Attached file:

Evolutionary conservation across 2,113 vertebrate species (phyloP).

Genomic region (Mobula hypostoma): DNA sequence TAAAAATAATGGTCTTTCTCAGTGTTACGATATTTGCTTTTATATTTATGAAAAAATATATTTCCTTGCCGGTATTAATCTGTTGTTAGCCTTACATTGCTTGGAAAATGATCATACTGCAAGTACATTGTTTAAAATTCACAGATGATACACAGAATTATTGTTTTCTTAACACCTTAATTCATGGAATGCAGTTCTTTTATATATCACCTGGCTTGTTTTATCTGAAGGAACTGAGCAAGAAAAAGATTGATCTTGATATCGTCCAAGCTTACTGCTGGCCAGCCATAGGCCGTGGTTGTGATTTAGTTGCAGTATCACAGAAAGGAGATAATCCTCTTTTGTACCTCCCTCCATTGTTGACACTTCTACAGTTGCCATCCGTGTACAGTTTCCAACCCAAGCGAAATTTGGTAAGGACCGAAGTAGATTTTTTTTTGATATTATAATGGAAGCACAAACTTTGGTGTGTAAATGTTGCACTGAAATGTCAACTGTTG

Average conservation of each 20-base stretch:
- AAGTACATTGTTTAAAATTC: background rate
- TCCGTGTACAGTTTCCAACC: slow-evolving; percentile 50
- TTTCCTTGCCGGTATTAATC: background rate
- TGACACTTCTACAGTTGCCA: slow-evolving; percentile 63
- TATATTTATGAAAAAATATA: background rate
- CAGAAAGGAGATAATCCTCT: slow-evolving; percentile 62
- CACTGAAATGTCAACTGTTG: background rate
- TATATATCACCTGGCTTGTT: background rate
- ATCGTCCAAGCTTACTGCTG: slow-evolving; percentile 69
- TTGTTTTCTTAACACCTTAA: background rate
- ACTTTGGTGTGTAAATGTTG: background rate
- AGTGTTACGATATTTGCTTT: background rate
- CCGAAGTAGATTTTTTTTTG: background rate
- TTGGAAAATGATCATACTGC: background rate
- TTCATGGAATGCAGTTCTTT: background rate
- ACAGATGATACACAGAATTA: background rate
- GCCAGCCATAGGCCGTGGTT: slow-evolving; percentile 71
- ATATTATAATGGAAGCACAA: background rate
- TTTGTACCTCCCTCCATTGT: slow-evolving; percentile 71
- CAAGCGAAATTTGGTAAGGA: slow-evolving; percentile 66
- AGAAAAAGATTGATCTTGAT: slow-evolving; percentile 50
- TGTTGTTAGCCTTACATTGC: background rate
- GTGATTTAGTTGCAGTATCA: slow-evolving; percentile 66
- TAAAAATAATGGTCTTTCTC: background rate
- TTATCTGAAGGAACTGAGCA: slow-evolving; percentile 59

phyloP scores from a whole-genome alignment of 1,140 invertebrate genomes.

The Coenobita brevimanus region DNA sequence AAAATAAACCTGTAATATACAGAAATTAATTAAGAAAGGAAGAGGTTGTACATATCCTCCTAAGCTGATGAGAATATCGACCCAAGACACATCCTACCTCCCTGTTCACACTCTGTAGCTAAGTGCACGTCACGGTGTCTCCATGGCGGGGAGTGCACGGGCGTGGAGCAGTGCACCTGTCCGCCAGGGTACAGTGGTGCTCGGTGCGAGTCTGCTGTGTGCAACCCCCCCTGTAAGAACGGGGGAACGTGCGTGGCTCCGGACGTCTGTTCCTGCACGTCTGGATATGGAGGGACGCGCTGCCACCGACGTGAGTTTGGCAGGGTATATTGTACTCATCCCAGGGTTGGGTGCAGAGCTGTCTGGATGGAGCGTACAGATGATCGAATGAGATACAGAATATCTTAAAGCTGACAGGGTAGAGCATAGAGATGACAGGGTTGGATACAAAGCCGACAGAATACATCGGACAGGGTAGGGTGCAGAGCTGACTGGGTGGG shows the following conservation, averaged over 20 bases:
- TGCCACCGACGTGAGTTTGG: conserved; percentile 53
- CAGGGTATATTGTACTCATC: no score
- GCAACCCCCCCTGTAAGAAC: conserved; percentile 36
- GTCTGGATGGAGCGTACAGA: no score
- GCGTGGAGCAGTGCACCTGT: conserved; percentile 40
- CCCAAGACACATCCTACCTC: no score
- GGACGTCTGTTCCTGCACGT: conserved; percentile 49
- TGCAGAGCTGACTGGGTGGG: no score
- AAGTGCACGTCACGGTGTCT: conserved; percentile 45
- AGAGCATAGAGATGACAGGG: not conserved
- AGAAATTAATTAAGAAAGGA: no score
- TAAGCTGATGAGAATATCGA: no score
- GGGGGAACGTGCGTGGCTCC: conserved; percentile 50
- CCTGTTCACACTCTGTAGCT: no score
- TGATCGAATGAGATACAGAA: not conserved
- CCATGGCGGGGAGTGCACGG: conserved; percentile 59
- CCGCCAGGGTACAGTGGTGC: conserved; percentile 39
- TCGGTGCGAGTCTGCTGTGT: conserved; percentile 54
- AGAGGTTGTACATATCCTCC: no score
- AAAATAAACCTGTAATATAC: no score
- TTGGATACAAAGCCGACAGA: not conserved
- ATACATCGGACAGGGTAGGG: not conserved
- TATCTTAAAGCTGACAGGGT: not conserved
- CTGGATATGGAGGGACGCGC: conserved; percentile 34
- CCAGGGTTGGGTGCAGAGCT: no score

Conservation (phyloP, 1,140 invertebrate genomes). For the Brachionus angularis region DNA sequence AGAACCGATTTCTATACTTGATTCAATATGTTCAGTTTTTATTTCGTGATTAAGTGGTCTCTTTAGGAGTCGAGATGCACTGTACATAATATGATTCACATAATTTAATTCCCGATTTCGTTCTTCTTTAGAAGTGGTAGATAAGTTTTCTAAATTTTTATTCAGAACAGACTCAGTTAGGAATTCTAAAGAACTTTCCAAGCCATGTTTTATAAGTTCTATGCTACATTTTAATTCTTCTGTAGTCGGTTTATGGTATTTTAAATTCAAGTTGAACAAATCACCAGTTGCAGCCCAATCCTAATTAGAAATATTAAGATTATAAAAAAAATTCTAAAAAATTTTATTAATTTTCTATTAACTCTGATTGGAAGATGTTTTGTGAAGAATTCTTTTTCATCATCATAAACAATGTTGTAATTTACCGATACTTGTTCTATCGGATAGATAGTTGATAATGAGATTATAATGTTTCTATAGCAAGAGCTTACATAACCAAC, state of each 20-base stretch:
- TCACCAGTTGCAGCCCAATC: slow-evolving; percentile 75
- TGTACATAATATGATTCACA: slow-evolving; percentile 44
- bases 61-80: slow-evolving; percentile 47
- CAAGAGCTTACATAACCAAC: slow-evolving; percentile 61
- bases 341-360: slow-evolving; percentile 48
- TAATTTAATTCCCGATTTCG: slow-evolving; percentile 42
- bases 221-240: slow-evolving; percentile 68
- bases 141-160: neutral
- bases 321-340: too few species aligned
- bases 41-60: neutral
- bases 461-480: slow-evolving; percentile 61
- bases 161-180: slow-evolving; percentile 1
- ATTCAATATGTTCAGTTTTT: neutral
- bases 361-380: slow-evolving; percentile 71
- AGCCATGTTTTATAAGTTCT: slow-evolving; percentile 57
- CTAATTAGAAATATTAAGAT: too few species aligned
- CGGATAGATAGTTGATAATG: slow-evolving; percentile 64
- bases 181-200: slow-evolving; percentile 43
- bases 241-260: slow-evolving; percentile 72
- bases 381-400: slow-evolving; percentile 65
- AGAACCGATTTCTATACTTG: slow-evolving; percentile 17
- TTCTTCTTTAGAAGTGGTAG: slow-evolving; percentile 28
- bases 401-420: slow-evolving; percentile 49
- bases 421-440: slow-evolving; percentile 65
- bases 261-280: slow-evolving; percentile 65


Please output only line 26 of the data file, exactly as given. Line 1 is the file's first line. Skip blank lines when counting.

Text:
- GTGATTTAGTTGCAGTATCA: slow-evolving; percentile 66